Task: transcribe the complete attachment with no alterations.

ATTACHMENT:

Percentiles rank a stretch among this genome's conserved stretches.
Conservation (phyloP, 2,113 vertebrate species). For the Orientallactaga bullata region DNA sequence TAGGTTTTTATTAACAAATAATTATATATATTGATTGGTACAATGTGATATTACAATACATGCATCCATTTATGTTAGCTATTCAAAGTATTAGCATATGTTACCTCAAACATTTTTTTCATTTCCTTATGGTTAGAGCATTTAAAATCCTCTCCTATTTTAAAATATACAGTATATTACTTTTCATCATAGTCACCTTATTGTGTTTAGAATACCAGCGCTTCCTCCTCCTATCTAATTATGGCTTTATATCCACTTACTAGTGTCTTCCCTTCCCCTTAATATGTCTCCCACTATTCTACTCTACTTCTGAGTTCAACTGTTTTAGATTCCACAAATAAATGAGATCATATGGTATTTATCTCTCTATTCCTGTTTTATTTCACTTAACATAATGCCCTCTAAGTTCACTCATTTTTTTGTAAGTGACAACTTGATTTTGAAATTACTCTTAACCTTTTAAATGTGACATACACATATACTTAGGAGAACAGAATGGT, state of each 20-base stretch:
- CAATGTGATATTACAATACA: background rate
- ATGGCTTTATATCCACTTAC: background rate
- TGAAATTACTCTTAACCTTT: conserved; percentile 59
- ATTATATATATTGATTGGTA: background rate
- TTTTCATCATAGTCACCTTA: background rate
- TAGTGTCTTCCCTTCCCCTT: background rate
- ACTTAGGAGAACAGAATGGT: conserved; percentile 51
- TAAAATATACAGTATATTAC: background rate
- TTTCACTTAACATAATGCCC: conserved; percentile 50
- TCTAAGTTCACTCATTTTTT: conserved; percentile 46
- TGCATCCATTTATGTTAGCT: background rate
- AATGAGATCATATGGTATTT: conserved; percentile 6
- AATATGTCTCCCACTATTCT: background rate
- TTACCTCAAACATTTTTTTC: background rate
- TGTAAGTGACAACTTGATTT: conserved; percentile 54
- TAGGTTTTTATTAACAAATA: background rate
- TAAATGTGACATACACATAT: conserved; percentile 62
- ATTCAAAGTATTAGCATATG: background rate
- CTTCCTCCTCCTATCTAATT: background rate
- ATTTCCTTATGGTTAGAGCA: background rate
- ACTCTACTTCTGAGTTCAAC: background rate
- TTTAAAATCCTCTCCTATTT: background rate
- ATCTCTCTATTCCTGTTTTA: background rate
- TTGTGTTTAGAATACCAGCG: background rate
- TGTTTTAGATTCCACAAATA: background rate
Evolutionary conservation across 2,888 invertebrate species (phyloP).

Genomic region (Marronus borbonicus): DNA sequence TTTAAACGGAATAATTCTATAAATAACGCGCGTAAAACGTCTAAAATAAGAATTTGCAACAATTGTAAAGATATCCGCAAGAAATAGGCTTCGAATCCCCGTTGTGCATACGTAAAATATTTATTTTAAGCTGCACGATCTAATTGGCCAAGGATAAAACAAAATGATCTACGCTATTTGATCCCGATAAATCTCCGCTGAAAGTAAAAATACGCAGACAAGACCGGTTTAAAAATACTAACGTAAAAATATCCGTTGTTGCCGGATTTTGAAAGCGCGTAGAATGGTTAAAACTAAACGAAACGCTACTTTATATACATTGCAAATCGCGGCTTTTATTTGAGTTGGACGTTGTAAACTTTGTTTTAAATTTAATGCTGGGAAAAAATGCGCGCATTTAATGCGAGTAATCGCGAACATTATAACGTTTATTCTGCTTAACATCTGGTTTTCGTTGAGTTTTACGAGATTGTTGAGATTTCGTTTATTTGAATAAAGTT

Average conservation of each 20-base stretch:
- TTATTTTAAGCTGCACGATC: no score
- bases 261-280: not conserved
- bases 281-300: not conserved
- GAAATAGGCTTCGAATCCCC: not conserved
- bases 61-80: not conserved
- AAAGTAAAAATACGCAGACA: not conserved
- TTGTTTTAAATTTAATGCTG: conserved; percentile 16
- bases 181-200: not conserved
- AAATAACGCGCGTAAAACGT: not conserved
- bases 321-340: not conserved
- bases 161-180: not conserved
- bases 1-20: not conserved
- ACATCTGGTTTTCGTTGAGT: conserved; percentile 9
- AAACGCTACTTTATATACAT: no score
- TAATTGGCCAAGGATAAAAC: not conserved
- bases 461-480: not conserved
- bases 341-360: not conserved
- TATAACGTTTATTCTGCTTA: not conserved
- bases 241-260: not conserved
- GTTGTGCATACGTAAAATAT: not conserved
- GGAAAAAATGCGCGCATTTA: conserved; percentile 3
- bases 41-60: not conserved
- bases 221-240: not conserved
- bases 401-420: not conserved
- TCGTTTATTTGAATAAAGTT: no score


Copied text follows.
Percentiles rank a stretch among this genome's conserved stretches.
Conservation (phyloP, 2,113 vertebrate species). For the Orientallactaga bullata region DNA sequence TAGGTTTTTATTAACAAATAATTATATATATTGATTGGTACAATGTGATATTACAATACATGCATCCATTTATGTTAGCTATTCAAAGTATTAGCATATGTTACCTCAAACATTTTTTTCATTTCCTTATGGTTAGAGCATTTAAAATCCTCTCCTATTTTAAAATATACAGTATATTACTTTTCATCATAGTCACCTTATTGTGTTTAGAATACCAGCGCTTCCTCCTCCTATCTAATTATGGCTTTATATCCACTTACTAGTGTCTTCCCTTCCCCTTAATATGTCTCCCACTATTCTACTCTACTTCTGAGTTCAACTGTTTTAGATTCCACAAATAAATGAGATCATATGGTATTTATCTCTCTATTCCTGTTTTATTTCACTTAACATAATGCCCTCTAAGTTCACTCATTTTTTTGTAAGTGACAACTTGATTTTGAAATTACTCTTAACCTTTTAAATGTGACATACACATATACTTAGGAGAACAGAATGGT, state of each 20-base stretch:
- CAATGTGATATTACAATACA: background rate
- ATGGCTTTATATCCACTTAC: background rate
- TGAAATTACTCTTAACCTTT: conserved; percentile 59
- ATTATATATATTGATTGGTA: background rate
- TTTTCATCATAGTCACCTTA: background rate
- TAGTGTCTTCCCTTCCCCTT: background rate
- ACTTAGGAGAACAGAATGGT: conserved; percentile 51
- TAAAATATACAGTATATTAC: background rate
- TTTCACTTAACATAATGCCC: conserved; percentile 50
- TCTAAGTTCACTCATTTTTT: conserved; percentile 46
- TGCATCCATTTATGTTAGCT: background rate
- AATGAGATCATATGGTATTT: conserved; percentile 6
- AATATGTCTCCCACTATTCT: background rate
- TTACCTCAAACATTTTTTTC: background rate
- TGTAAGTGACAACTTGATTT: conserved; percentile 54
- TAGGTTTTTATTAACAAATA: background rate
- TAAATGTGACATACACATAT: conserved; percentile 62
- ATTCAAAGTATTAGCATATG: background rate
- CTTCCTCCTCCTATCTAATT: background rate
- ATTTCCTTATGGTTAGAGCA: background rate
- ACTCTACTTCTGAGTTCAAC: background rate
- TTTAAAATCCTCTCCTATTT: background rate
- ATCTCTCTATTCCTGTTTTA: background rate
- TTGTGTTTAGAATACCAGCG: background rate
- TGTTTTAGATTCCACAAATA: background rate
Evolutionary conservation across 2,888 invertebrate species (phyloP).

Genomic region (Marronus borbonicus): DNA sequence TTTAAACGGAATAATTCTATAAATAACGCGCGTAAAACGTCTAAAATAAGAATTTGCAACAATTGTAAAGATATCCGCAAGAAATAGGCTTCGAATCCCCGTTGTGCATACGTAAAATATTTATTTTAAGCTGCACGATCTAATTGGCCAAGGATAAAACAAAATGATCTACGCTATTTGATCCCGATAAATCTCCGCTGAAAGTAAAAATACGCAGACAAGACCGGTTTAAAAATACTAACGTAAAAATATCCGTTGTTGCCGGATTTTGAAAGCGCGTAGAATGGTTAAAACTAAACGAAACGCTACTTTATATACATTGCAAATCGCGGCTTTTATTTGAGTTGGACGTTGTAAACTTTGTTTTAAATTTAATGCTGGGAAAAAATGCGCGCATTTAATGCGAGTAATCGCGAACATTATAACGTTTATTCTGCTTAACATCTGGTTTTCGTTGAGTTTTACGAGATTGTTGAGATTTCGTTTATTTGAATAAAGTT

Average conservation of each 20-base stretch:
- TTATTTTAAGCTGCACGATC: no score
- bases 261-280: not conserved
- bases 281-300: not conserved
- GAAATAGGCTTCGAATCCCC: not conserved
- bases 61-80: not conserved
- AAAGTAAAAATACGCAGACA: not conserved
- TTGTTTTAAATTTAATGCTG: conserved; percentile 16
- bases 181-200: not conserved
- AAATAACGCGCGTAAAACGT: not conserved
- bases 321-340: not conserved
- bases 161-180: not conserved
- bases 1-20: not conserved
- ACATCTGGTTTTCGTTGAGT: conserved; percentile 9
- AAACGCTACTTTATATACAT: no score
- TAATTGGCCAAGGATAAAAC: not conserved
- bases 461-480: not conserved
- bases 341-360: not conserved
- TATAACGTTTATTCTGCTTA: not conserved
- bases 241-260: not conserved
- GTTGTGCATACGTAAAATAT: not conserved
- GGAAAAAATGCGCGCATTTA: conserved; percentile 3
- bases 41-60: not conserved
- bases 221-240: not conserved
- bases 401-420: not conserved
- TCGTTTATTTGAATAAAGTT: no score